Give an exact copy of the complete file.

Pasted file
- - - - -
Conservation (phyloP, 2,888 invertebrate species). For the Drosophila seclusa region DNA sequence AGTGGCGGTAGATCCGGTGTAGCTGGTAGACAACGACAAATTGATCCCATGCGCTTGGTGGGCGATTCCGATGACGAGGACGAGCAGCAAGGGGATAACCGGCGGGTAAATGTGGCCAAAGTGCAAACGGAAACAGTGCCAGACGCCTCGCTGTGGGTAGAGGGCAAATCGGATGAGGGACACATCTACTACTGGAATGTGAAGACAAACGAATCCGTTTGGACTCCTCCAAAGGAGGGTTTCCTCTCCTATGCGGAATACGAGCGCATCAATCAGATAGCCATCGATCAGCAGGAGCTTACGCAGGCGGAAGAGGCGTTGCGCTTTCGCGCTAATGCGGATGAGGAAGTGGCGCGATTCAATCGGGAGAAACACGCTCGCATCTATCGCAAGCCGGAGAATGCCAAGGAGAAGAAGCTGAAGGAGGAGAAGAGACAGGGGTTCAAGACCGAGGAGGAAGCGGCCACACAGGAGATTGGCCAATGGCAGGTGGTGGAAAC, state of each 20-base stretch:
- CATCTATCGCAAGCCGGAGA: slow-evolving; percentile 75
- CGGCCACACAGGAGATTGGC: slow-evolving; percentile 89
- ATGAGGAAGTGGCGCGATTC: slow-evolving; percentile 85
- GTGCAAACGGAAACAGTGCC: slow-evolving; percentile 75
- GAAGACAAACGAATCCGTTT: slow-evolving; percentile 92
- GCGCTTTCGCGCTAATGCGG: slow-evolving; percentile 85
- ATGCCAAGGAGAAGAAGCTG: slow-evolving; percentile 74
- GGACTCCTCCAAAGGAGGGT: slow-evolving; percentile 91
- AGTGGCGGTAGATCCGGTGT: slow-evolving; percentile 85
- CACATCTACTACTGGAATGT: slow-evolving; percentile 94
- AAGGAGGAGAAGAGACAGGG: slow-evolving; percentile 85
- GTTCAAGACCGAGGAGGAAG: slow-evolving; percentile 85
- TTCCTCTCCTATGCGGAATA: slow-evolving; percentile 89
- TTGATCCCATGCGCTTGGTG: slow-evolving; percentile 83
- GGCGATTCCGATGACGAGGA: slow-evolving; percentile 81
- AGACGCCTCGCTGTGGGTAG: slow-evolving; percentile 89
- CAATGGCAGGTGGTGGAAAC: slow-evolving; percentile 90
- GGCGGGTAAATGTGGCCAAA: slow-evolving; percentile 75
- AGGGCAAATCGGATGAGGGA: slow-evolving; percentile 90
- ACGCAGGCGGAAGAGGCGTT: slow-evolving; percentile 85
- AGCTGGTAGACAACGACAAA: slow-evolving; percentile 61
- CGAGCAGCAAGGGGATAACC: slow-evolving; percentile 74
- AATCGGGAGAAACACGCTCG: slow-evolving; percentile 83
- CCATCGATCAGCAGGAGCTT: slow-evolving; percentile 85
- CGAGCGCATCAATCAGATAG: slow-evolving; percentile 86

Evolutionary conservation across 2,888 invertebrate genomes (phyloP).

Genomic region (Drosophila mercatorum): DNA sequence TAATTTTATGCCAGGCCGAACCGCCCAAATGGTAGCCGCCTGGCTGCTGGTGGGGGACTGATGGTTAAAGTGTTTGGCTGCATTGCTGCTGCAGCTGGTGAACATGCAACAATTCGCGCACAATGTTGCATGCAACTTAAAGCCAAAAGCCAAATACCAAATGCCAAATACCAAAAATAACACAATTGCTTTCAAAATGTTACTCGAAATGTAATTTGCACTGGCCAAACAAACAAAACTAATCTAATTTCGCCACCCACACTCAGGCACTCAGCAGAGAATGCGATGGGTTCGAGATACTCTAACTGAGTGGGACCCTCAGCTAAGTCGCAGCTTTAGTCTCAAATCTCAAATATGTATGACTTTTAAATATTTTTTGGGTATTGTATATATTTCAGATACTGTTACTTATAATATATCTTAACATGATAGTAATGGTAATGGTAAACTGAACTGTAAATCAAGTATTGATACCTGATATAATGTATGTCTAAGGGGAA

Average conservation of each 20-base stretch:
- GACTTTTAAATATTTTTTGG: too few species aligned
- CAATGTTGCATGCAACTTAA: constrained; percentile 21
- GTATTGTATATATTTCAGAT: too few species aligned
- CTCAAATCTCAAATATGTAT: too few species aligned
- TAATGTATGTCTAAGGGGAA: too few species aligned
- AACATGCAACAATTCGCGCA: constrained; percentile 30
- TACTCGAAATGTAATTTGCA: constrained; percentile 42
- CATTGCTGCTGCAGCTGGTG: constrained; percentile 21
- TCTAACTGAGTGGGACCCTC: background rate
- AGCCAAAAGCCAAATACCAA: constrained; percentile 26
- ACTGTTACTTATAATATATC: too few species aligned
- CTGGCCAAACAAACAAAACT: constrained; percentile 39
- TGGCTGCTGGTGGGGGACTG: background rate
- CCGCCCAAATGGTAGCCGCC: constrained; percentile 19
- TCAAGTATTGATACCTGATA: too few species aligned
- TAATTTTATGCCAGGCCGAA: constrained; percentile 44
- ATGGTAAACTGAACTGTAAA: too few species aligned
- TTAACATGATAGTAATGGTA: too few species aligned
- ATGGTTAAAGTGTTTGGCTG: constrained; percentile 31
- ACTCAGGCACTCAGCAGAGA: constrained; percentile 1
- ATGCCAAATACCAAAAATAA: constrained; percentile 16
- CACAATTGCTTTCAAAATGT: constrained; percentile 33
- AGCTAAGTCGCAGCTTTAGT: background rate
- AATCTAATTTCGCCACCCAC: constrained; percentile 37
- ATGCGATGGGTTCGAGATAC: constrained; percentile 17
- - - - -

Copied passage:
Conservation (phyloP, 2,888 invertebrate species). For the Drosophila seclusa region DNA sequence AGTGGCGGTAGATCCGGTGTAGCTGGTAGACAACGACAAATTGATCCCATGCGCTTGGTGGGCGATTCCGATGACGAGGACGAGCAGCAAGGGGATAACCGGCGGGTAAATGTGGCCAAAGTGCAAACGGAAACAGTGCCAGACGCCTCGCTGTGGGTAGAGGGCAAATCGGATGAGGGACACATCTACTACTGGAATGTGAAGACAAACGAATCCGTTTGGACTCCTCCAAAGGAGGGTTTCCTCTCCTATGCGGAATACGAGCGCATCAATCAGATAGCCATCGATCAGCAGGAGCTTACGCAGGCGGAAGAGGCGTTGCGCTTTCGCGCTAATGCGGATGAGGAAGTGGCGCGATTCAATCGGGAGAAACACGCTCGCATCTATCGCAAGCCGGAGAATGCCAAGGAGAAGAAGCTGAAGGAGGAGAAGAGACAGGGGTTCAAGACCGAGGAGGAAGCGGCCACACAGGAGATTGGCCAATGGCAGGTGGTGGAAAC, state of each 20-base stretch:
- CATCTATCGCAAGCCGGAGA: slow-evolving; percentile 75
- CGGCCACACAGGAGATTGGC: slow-evolving; percentile 89
- ATGAGGAAGTGGCGCGATTC: slow-evolving; percentile 85
- GTGCAAACGGAAACAGTGCC: slow-evolving; percentile 75
- GAAGACAAACGAATCCGTTT: slow-evolving; percentile 92
- GCGCTTTCGCGCTAATGCGG: slow-evolving; percentile 85
- ATGCCAAGGAGAAGAAGCTG: slow-evolving; percentile 74
- GGACTCCTCCAAAGGAGGGT: slow-evolving; percentile 91
- AGTGGCGGTAGATCCGGTGT: slow-evolving; percentile 85
- CACATCTACTACTGGAATGT: slow-evolving; percentile 94
- AAGGAGGAGAAGAGACAGGG: slow-evolving; percentile 85
- GTTCAAGACCGAGGAGGAAG: slow-evolving; percentile 85
- TTCCTCTCCTATGCGGAATA: slow-evolving; percentile 89
- TTGATCCCATGCGCTTGGTG: slow-evolving; percentile 83
- GGCGATTCCGATGACGAGGA: slow-evolving; percentile 81
- AGACGCCTCGCTGTGGGTAG: slow-evolving; percentile 89
- CAATGGCAGGTGGTGGAAAC: slow-evolving; percentile 90
- GGCGGGTAAATGTGGCCAAA: slow-evolving; percentile 75
- AGGGCAAATCGGATGAGGGA: slow-evolving; percentile 90
- ACGCAGGCGGAAGAGGCGTT: slow-evolving; percentile 85
- AGCTGGTAGACAACGACAAA: slow-evolving; percentile 61
- CGAGCAGCAAGGGGATAACC: slow-evolving; percentile 74
- AATCGGGAGAAACACGCTCG: slow-evolving; percentile 83
- CCATCGATCAGCAGGAGCTT: slow-evolving; percentile 85
- CGAGCGCATCAATCAGATAG: slow-evolving; percentile 86

Evolutionary conservation across 2,888 invertebrate genomes (phyloP).

Genomic region (Drosophila mercatorum): DNA sequence TAATTTTATGCCAGGCCGAACCGCCCAAATGGTAGCCGCCTGGCTGCTGGTGGGGGACTGATGGTTAAAGTGTTTGGCTGCATTGCTGCTGCAGCTGGTGAACATGCAACAATTCGCGCACAATGTTGCATGCAACTTAAAGCCAAAAGCCAAATACCAAATGCCAAATACCAAAAATAACACAATTGCTTTCAAAATGTTACTCGAAATGTAATTTGCACTGGCCAAACAAACAAAACTAATCTAATTTCGCCACCCACACTCAGGCACTCAGCAGAGAATGCGATGGGTTCGAGATACTCTAACTGAGTGGGACCCTCAGCTAAGTCGCAGCTTTAGTCTCAAATCTCAAATATGTATGACTTTTAAATATTTTTTGGGTATTGTATATATTTCAGATACTGTTACTTATAATATATCTTAACATGATAGTAATGGTAATGGTAAACTGAACTGTAAATCAAGTATTGATACCTGATATAATGTATGTCTAAGGGGAA

Average conservation of each 20-base stretch:
- GACTTTTAAATATTTTTTGG: too few species aligned
- CAATGTTGCATGCAACTTAA: constrained; percentile 21
- GTATTGTATATATTTCAGAT: too few species aligned
- CTCAAATCTCAAATATGTAT: too few species aligned
- TAATGTATGTCTAAGGGGAA: too few species aligned
- AACATGCAACAATTCGCGCA: constrained; percentile 30
- TACTCGAAATGTAATTTGCA: constrained; percentile 42
- CATTGCTGCTGCAGCTGGTG: constrained; percentile 21
- TCTAACTGAGTGGGACCCTC: background rate
- AGCCAAAAGCCAAATACCAA: constrained; percentile 26
- ACTGTTACTTATAATATATC: too few species aligned
- CTGGCCAAACAAACAAAACT: constrained; percentile 39
- TGGCTGCTGGTGGGGGACTG: background rate
- CCGCCCAAATGGTAGCCGCC: constrained; percentile 19
- TCAAGTATTGATACCTGATA: too few species aligned
- TAATTTTATGCCAGGCCGAA: constrained; percentile 44
- ATGGTAAACTGAACTGTAAA: too few species aligned
- TTAACATGATAGTAATGGTA: too few species aligned
- ATGGTTAAAGTGTTTGGCTG: constrained; percentile 31
- ACTCAGGCACTCAGCAGAGA: constrained; percentile 1
- ATGCCAAATACCAAAAATAA: constrained; percentile 16
- CACAATTGCTTTCAAAATGT: constrained; percentile 33
- AGCTAAGTCGCAGCTTTAGT: background rate
- AATCTAATTTCGCCACCCAC: constrained; percentile 37
- ATGCGATGGGTTCGAGATAC: constrained; percentile 17